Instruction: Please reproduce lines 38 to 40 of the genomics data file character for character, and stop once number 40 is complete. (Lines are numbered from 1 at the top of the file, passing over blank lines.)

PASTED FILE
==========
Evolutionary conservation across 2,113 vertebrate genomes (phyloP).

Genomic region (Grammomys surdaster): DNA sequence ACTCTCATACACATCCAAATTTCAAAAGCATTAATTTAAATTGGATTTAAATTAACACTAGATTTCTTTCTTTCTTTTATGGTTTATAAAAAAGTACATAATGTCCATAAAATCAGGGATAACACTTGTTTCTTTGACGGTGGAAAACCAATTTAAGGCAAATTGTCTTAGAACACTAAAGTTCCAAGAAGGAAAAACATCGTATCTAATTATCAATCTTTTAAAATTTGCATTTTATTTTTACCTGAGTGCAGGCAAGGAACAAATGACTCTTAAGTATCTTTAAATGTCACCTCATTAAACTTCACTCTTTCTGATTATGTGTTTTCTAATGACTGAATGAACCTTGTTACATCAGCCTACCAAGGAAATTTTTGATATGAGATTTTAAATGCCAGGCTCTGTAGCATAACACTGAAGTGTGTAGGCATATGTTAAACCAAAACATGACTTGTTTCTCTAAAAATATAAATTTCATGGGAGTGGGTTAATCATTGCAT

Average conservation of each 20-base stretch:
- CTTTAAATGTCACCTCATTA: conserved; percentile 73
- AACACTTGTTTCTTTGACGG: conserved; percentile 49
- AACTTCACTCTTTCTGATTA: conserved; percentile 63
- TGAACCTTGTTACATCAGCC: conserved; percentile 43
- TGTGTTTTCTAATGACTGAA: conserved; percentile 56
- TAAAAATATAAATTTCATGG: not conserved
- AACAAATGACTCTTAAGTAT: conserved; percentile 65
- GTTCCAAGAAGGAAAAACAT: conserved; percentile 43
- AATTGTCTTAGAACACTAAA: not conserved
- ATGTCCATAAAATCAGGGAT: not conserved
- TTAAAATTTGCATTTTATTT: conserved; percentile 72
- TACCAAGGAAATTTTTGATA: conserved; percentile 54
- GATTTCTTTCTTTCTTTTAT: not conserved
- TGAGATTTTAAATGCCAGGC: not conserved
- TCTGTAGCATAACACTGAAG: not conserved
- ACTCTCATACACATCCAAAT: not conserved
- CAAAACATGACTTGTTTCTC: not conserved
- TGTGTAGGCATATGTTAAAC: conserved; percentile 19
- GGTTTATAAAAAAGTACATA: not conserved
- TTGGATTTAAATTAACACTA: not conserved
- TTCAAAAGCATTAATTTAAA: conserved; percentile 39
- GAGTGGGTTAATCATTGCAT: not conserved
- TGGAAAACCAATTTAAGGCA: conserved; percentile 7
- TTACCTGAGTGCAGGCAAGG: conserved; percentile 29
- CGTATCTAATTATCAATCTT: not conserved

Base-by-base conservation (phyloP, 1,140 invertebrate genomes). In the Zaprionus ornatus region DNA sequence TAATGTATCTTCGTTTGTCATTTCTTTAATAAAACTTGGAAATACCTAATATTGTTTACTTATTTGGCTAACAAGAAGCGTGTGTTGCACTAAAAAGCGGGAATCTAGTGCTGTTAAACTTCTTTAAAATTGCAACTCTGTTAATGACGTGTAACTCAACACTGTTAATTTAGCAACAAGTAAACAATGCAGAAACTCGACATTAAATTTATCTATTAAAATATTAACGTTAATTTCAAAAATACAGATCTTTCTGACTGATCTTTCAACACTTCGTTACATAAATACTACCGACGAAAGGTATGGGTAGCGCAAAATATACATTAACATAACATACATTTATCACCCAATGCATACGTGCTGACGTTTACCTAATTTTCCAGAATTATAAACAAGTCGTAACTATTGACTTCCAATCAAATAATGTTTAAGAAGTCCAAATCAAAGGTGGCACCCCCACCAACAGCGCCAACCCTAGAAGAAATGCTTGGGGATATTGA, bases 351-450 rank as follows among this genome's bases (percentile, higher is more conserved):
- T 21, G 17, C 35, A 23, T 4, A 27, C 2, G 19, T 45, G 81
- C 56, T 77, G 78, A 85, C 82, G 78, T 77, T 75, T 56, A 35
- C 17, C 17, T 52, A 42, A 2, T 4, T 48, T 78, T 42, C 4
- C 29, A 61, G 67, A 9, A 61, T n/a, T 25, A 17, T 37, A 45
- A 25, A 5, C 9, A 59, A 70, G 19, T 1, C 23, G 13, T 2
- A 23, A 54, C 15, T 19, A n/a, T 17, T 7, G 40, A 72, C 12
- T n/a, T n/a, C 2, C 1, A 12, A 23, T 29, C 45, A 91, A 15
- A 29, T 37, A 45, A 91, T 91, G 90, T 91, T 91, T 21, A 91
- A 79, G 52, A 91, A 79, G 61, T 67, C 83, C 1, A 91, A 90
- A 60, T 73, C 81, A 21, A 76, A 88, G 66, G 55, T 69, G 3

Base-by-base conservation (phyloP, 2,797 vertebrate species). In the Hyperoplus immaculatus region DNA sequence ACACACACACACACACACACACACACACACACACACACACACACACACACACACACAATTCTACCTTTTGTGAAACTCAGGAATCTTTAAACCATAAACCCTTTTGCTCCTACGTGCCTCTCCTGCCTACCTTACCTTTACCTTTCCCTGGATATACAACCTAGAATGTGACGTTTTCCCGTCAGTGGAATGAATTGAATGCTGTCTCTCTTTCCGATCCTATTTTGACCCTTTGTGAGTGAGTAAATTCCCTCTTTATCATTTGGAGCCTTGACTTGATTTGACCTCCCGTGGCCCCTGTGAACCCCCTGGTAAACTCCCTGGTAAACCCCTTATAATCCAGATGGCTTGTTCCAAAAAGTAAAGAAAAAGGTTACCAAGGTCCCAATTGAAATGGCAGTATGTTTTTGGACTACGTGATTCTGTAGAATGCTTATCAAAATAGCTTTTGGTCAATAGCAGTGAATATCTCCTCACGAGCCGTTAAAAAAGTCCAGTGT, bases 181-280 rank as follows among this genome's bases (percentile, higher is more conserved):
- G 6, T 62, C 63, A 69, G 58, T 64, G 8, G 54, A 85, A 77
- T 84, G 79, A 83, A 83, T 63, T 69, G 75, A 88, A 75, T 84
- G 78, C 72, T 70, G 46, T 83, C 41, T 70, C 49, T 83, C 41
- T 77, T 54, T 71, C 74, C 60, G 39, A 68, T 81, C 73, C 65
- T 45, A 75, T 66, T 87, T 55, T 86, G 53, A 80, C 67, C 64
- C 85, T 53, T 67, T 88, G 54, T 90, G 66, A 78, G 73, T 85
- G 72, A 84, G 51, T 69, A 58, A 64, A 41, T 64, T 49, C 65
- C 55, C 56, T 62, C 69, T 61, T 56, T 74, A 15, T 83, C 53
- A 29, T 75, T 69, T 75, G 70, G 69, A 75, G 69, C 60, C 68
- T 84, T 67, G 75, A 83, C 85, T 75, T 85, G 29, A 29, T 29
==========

- A 79, G 52, A 91, A 79, G 61, T 67, C 83, C 1, A 91, A 90
- A 60, T 73, C 81, A 21, A 76, A 88, G 66, G 55, T 69, G 3

Base-by-base conservation (phyloP, 2,797 vertebrate species). In the Hyperoplus immaculatus region DNA sequence ACACACACACACACACACACACACACACACACACACACACACACACACACACACACAATTCTACCTTTTGTGAAACTCAGGAATCTTTAAACCATAAACCCTTTTGCTCCTACGTGCCTCTCCTGCCTACCTTACCTTTACCTTTCCCTGGATATACAACCTAGAATGTGACGTTTTCCCGTCAGTGGAATGAATTGAATGCTGTCTCTCTTTCCGATCCTATTTTGACCCTTTGTGAGTGAGTAAATTCCCTCTTTATCATTTGGAGCCTTGACTTGATTTGACCTCCCGTGGCCCCTGTGAACCCCCTGGTAAACTCCCTGGTAAACCCCTTATAATCCAGATGGCTTGTTCCAAAAAGTAAAGAAAAAGGTTACCAAGGTCCCAATTGAAATGGCAGTATGTTTTTGGACTACGTGATTCTGTAGAATGCTTATCAAAATAGCTTTTGGTCAATAGCAGTGAATATCTCCTCACGAGCCGTTAAAAAAGTCCAGTGT, bases 181-280 rank as follows among this genome's bases (percentile, higher is more conserved):